More 2010 Colorado elections coverage here.

Monument: No contract for Fountain Mutual Ditch Company shares

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From The Tri-Lakes Tribune (Nicole Chillino):

The board of trustees had, at its May 7 meeting, decided to go under contract with the company. In a conference call with the town’s water attorney, Bob Krassa, water engineer Bruce Lytle, town attorney Gary Shupp, trustee Gail Drumm, public works director Rich Landreth and town manager Cathy Green, the town was advised by Lytle and Krassa not to close on the purchase of the water shares, Green said. The deal would have involved the purchase of 526 shares of water in exchange for $6 million. “For us it’s all of our water money, it’s a huge risk, and if we make an investment this big we won’t have a dime for many years to come to put into anything that comes along that might be better,” Green said. She added while the town might be giving up good water rights, the staff recommended not pursuing them because it is trying to minimize the risk to the town. The contract had a lot of third-party agreements, Green said, and there was uncertainty about what that might mean for the town. There were also questions about whether the water could be exchanged upstream, whether the water could go outside the service area of the potential water provider, Comanche Resources, and how and where to store the water.

More infrastructure coverage here.

Brush: Stormwater fees to rise?

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From the Brush News-Tribune via The Fort Morgan Times (Jesse Chaney):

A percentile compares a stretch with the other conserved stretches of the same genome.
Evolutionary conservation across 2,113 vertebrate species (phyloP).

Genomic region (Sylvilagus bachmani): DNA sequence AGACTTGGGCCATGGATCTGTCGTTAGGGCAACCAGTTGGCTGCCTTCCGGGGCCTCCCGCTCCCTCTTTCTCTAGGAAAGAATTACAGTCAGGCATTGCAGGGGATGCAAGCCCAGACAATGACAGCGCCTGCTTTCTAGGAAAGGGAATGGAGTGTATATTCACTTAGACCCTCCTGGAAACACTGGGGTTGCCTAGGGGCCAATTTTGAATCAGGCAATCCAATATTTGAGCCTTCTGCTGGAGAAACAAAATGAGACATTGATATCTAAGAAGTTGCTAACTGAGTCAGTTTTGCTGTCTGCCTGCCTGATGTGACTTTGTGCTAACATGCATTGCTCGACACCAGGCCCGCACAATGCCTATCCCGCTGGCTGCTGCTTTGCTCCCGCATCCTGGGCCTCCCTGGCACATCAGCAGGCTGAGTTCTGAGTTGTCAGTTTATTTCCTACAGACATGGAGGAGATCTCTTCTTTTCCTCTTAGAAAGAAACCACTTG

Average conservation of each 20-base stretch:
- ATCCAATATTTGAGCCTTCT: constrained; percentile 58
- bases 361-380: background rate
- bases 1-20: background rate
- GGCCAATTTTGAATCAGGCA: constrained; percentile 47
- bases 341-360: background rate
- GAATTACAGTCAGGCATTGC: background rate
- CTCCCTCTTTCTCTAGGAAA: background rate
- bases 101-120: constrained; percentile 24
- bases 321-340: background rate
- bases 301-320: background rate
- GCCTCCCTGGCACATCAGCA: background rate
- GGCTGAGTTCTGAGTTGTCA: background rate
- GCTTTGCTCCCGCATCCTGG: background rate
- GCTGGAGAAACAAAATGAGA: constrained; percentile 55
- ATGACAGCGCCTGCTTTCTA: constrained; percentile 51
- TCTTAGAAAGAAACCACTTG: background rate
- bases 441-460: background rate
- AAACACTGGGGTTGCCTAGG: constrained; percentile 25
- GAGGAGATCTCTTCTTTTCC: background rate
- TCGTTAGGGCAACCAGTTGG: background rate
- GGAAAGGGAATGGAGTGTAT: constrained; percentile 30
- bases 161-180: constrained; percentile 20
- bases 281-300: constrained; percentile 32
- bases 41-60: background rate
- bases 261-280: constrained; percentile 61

The Brush City Council will consider a resolution Monday that would raise storm-water fees by an additional three cents per month for each linear foot of property that touches a public street equipped with a curb and gutter. If approved, the storm-water rate would increase from 13 to 16 cents per linear foot. The new rate would take effect July 1.

More stormwater coverage here.

Cedaredge: Water rates to rise?

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From the Delta County Independent (Bob borchardt):

The current monthly base rate for domestic water users is $28.50 ($16.50 for 10,000 gallons, plus $4 capital improvement fee and $8 debt reduction fee. Each additional 1,000 gallons is plus $1.50). Out-of-town users pay an addition $10 per month for a base rate of $38.50. It was noted the $4 per month Capital Improvement Assessment, used to pay for improvements to 4.2 miles of waterline, is to be reduced to $3 per month in 2011, 2012, 2013 and the first four months of 2014. Cedaredge town administrator Kathleen Sickles explained that the monthly base rate does not pay for water and does not guarantee that users will get 10,000 gallons. “The base rate does not mean you have a right to receive that amount of water,” said Sickles.

Proposal 1 increases the monthly base rate to $33.50 in-town and $43.50 out-of-town ($17.50 for 10,000 gallons, plus $4 capital improvement fee and $8 debt reduction fee, plus an added $4 per month capital replacement fee — scheduled to go to $7 by April 2014 — to be “collected for existing capital purchases and to be retained for major capital replacement needs.” Each addition 1,000 gallons is $2.15).

Proposal 2 increases the monthly base rate to $34 in-town and $44 out-of-town. The rate structure would be $18 per month for 12,000 gallons, plus $3 per thousand gallons over the 12,000 gallons, again with a $4 per month capital replacement fee, $4 capital improvement fee and $8 debt reduction fee.

Proposal 3 would increase the monthly base rate to $36 in-town and $46 out-of-town. The rate structure would be $20 per month for 10,000 gallons, with $2 per additional 1,000 gallons, plus the $4 per month capital replacement fee, $4 capital improvement fee and $8 debt reduction fee.

Proposal 4 would increase the monthly base rate to $35 in-town and $45 out-of-town. The rate structure would be $19 per month for 10,000 gallons, with $2 per additional 1,000 gallons, plus the $4.00 per month Capital plus the $4 per month capital replacement fee, $4 capital improvement fee and $8 debt reduction fee.

However, the trustees appeared to favor a fifth proposal — to raise the monthly base rate to $37 in-town and $47 out-of-town with a rate structure of $21 for up to 10,000 gallons usage plus the $4 per month capital replacement fee, $4 capital improvement fee and $8 debt reduction fee.

More infrastructure coverage here.